An unsettling suggestion in New Scientist 8th May (no 2759) by one Marcelo Gleiser.
A theory of everything - a final theory that unifies all the secrets of the material world - may not exist, and it may be a mistake even to go looking for one. Perhaps, he says, belief in a final theory is just the scientific equivalent of the religious belief in oneness. Going in search of “the Mind of God”, though conceived by most as just a metaphor, may be all too revealing of the real nature of the enterprise.
He also says that life is probably quite rare, a product of asymmetries, imperfections and accidents. He itemises some of these, though here he gets a bit too technical for me.
So what's unsettling about this? We've all been led to believe that a theory of everything (TOE) is the holy grail of physics. (Ho! religious metaphor again!) Unification is the big thing. Showing that things previously thought of as separate are actually linked. Paul Davies is fond of expressing the hope that how all the laws and forces of nature interact can one day be expressed in a neat formula, just as Einstein gave us e = mc^2 to express the unification of matter and energy.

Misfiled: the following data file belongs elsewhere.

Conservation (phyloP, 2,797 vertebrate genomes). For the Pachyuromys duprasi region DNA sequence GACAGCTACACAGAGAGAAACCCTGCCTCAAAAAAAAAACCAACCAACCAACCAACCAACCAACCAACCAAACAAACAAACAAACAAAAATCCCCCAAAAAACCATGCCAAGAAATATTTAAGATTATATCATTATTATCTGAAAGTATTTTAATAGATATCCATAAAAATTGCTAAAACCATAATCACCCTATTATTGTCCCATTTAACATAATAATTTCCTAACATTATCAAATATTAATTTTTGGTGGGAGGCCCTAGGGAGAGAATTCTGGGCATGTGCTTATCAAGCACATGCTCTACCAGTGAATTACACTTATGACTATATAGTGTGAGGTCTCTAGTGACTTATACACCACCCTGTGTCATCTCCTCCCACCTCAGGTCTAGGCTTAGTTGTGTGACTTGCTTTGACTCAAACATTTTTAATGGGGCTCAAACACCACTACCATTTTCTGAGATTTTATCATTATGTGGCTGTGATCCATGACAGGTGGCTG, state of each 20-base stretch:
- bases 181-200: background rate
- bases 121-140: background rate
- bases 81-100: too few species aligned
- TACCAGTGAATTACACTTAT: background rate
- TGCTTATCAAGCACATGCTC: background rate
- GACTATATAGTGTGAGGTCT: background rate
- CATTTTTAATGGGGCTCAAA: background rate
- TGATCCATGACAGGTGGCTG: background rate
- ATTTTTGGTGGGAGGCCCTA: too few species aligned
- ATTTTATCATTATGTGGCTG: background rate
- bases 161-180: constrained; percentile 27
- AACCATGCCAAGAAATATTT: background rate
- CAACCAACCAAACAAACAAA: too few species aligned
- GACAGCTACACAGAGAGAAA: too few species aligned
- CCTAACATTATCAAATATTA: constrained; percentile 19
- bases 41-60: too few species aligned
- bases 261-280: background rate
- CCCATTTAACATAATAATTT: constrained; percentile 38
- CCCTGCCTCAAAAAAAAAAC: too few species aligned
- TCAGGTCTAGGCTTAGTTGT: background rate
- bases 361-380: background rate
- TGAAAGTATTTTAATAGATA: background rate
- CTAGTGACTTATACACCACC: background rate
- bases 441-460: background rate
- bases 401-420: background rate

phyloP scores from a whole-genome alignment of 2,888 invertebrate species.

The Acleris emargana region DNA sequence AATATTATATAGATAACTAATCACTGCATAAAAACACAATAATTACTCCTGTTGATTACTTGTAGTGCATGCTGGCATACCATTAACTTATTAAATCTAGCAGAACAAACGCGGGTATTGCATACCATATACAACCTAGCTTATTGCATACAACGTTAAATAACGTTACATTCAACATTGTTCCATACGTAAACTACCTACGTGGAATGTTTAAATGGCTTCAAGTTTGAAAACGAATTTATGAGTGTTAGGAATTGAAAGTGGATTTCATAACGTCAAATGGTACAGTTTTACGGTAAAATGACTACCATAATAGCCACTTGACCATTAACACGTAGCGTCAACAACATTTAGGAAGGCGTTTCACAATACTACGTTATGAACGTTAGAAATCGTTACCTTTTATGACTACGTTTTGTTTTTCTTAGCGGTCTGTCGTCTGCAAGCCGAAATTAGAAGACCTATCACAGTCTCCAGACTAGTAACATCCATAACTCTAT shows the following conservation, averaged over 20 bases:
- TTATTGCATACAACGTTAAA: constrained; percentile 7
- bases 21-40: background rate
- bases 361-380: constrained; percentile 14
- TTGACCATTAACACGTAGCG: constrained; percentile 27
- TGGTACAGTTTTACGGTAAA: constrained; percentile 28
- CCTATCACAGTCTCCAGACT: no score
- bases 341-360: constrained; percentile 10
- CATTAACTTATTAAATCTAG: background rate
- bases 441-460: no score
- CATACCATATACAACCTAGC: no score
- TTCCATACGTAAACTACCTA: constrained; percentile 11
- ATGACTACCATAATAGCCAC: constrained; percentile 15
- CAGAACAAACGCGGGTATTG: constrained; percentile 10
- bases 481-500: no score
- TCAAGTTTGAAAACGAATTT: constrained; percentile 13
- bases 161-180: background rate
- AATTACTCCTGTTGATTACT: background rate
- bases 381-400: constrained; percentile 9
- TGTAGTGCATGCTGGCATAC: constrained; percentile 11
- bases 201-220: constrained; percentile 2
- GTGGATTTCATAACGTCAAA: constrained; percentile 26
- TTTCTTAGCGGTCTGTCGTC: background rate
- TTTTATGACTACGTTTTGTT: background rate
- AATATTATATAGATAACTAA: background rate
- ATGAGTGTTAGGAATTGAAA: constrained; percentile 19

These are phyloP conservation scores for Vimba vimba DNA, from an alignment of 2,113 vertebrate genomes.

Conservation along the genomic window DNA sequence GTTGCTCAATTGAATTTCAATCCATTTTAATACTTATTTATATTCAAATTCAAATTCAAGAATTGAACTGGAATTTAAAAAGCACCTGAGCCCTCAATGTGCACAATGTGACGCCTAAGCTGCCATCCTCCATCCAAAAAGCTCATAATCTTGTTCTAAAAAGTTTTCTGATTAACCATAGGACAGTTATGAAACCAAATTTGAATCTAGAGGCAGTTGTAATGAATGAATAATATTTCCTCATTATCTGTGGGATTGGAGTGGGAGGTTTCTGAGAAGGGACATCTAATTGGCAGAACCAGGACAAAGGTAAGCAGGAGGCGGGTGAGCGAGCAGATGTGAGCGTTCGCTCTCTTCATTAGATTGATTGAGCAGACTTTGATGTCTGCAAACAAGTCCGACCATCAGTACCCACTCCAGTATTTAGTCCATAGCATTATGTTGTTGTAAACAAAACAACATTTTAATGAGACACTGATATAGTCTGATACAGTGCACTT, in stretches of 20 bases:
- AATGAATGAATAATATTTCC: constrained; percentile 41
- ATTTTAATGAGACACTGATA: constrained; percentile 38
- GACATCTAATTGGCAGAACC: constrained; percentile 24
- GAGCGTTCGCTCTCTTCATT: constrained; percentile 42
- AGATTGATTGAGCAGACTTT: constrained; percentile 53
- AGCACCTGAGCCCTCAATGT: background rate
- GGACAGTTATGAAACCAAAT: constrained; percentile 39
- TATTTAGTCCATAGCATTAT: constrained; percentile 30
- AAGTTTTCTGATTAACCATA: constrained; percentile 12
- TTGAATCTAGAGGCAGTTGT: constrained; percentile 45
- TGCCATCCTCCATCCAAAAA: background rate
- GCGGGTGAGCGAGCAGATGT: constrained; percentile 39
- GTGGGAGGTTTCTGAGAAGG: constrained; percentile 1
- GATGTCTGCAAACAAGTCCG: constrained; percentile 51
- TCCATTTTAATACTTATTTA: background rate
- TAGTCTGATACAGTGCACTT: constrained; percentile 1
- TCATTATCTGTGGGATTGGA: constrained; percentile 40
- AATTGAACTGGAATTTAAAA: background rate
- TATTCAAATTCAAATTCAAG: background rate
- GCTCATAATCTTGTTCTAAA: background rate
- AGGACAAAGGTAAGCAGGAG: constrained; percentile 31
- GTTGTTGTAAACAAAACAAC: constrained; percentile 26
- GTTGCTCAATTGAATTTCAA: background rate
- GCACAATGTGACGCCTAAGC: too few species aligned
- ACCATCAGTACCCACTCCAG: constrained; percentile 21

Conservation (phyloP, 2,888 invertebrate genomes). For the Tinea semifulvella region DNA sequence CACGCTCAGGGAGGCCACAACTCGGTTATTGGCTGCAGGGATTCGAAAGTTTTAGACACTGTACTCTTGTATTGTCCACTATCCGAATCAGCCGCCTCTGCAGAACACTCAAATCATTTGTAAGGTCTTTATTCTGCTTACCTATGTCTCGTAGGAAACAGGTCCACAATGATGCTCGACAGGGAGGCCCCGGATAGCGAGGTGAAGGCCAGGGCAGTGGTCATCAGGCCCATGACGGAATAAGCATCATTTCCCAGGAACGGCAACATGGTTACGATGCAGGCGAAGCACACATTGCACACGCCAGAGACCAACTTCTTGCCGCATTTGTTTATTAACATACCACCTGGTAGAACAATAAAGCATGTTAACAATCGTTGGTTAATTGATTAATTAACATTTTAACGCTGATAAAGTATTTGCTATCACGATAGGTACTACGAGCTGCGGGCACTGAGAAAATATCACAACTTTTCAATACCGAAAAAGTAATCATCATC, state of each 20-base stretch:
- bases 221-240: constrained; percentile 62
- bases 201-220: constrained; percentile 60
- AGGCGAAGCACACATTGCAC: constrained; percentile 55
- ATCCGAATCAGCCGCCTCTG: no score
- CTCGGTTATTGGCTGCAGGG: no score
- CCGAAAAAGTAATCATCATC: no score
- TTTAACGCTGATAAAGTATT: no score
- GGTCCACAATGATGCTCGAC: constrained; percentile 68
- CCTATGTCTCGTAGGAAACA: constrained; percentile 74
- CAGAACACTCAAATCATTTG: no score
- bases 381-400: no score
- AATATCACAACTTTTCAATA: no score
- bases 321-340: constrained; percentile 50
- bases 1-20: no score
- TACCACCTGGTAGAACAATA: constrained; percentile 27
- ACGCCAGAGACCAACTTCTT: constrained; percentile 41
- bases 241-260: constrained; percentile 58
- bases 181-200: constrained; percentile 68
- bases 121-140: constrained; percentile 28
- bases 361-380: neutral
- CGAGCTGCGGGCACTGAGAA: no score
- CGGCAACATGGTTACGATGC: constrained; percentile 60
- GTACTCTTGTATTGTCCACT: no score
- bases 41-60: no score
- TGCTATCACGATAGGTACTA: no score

A t-shirt is the ideal place to put the final formula, Paul Davies reckons.
Then comes this Gleiser chap and says the universe is a mess, you’ll never get a t-shirt big enough for the formula, in fact there isn't one.
I have Lee Smolin’s The Trouble with Physics, which I haven't finished. But chapter 2 is menacingly called “The beauty myth” and the opening sentence goes “The most cherished goal in physics, as in bad romance novels, is unification.” Does this mean I wonder that if I managed to read to the end, I should find that he too dismisses the theory of everything as a chimera?
I borrowed The Trouble with Physics from Fermoy library. I read chapter 2 and decided: I must buy this book. Here he says that bringing together things previously thought of as different and recognising them as a single entity is the biggest thrill in science. Once the Sun was understood as being there to warm the Earth and the stars were pinholes in the dome of heaven. Then the new astronomy came along and hey presto the sun is just another star. We have no special place. And the stars are just suns that are very far away. Heaven isn't just overhead, the universe is vast. And if the stars are suns, they must have planets and people on them. We are not alone. Nothing is the same again.